Soil carbon

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Key points

  • Through the Climate Change Research Program, the Australian Government is funding research to better understand the potential of Australian soils to store carbon.
  • Research is establishing one of the most detailed national benchmarks of soil carbon levels in the world.
  • Soil samples have been taken from over 2,500 sites to help paint an accurate picture of how different farming practices affect soil carbon levels.
  • Researchers are identifying effective ways to measure soil carbon levels across Australia’s agricultural regions.
  • Early trials show that perennial grasses, including kikuyu grass, can increase soil carbon levels.

The amount of organic carbon stored in Australian soils could be increased by changing land management practices. This will help offset greenhouse gas emissions, increase farm productivity and potentially create offsets under the Carbon Farming Initiative.

The Soil Carbon Research Program is:

  • developing a standard for measuring soil carbon across Australia
  • assessing the capabilities of new cost–effective soil carbon measurement methods
  • increasing knowledge on how management practices affect the amount of carbon stored in soils
  • providing soil carbon data to improve the National Carbon Accounting System.

Increasing the amount of carbon stored in soils could help reduce Australia’s emissions of greenhouse gases by offsetting some of the carbon dioxide (CO2) emitted into the atmosphere

Measuring soil carbon

What is the difference between organic and inorganic carbon?

Carbon exists in two forms in soils – organic and inorganic. Organic carbon includes decaying plant matter, soil organisms and microbes and can be increased through land management practices. Inorganic carbon is mineral–based and is relatively stable. With the exception of liming, inorganic carbon is not strongly influenced by land management practices.

Traditional methods

Traditional methods for measuring the amount of organic carbon in soils are slow, laborious and time consuming, making them expensive to undertake regularly.

The three major steps in determining the amount of organic carbon in soils are:

  1. take soil samples (enough to validly represent the field or farm)
  2. measure soil density
  3. measure the concentration of carbon in the soil samples.

All this information is needed to precisely calculate the amount of organic carbon stored in soils so any changes in land management use can be measured accurately.

Sampling improvements

The first outcome of the Soil Carbon Research Program has been to develop an appropriate method to measure the amount of organic carbon from a range of soils and different farming systems. This work is being done to show the effects of agricultural land–use and management practices on soil carbon at a regional level. Over 2,500 sites have been sampled across many of Australia’s agricultural regions and results are showing strong variations in the amount of carbon stored in soil. As more samples are taken and data is compiled, researchers will become more confident about the potential for particular management practices to increase soil organic carbon.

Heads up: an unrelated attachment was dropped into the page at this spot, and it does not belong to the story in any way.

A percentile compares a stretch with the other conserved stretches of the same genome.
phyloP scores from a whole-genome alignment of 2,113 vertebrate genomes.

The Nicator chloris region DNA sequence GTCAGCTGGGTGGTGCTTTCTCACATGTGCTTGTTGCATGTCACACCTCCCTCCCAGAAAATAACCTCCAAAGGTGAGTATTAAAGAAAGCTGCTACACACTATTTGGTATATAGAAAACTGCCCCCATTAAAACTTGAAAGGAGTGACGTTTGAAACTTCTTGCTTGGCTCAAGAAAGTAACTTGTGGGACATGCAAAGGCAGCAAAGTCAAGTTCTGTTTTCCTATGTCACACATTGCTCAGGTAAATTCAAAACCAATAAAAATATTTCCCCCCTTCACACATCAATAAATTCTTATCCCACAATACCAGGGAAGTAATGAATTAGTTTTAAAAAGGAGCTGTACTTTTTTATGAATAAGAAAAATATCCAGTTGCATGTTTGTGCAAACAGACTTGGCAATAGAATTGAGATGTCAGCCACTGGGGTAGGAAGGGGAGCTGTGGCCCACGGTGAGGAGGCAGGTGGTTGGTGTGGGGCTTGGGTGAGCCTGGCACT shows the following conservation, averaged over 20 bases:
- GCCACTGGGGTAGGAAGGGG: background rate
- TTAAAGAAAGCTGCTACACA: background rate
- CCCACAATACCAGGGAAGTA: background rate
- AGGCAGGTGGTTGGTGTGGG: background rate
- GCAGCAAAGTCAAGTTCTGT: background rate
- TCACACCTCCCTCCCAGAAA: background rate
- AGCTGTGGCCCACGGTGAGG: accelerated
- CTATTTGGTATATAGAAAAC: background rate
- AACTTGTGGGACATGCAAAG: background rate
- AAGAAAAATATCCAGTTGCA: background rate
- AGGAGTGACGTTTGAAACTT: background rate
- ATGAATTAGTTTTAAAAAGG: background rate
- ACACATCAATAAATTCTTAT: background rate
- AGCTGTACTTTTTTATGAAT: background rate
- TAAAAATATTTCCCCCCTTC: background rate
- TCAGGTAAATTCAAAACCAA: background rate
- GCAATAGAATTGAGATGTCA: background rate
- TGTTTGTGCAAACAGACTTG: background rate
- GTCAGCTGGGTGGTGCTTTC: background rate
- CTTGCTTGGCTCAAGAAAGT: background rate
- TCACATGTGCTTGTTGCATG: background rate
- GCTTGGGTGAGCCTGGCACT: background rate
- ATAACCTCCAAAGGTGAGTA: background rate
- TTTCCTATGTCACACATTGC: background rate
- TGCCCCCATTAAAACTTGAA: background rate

Improving measurement of soil density

In order to measure soil carbon levels confidently, the Soil Carbon Research Program is investigating two new methods for estimating soil density.

The nuclear density meter, originally designed to measure the density of road bases, can measure the density of soil samples on site without the need to collect soil cores. This meter was also tested on artificial soils and gave results of similar accuracy to traditional methods.

The second method scans the entire soil core. Combined with a calculation of water content, this measure is as accurate as conventional methods.

These two methods for measuring soil density are being tested across a wide range of soil types, densities and with varying soil water content to determine their usefulness for field measurements.

New methods for measuring the concentration of carbon

The Soil Carbon Research Program is testing various techniques to automate and improve measuring the amount and form of carbon in soils2. For example, improvements were made to an automatic sieving process for separating small pieces of plant residues, including roots, from the more biologically stable organic material in soil (referred to as humus). Researchers are working to develop a process that eliminates carbonate in order to obtain accurate measurements of total organic carbon.

The major new method for measuring the concentration of organic carbon is with a mid–infrared spectrometer (MIR). Once established, this method can simply and affordably measure total organic carbon, inorganic carbon and potentially the amount of carbon in plant residues and humus.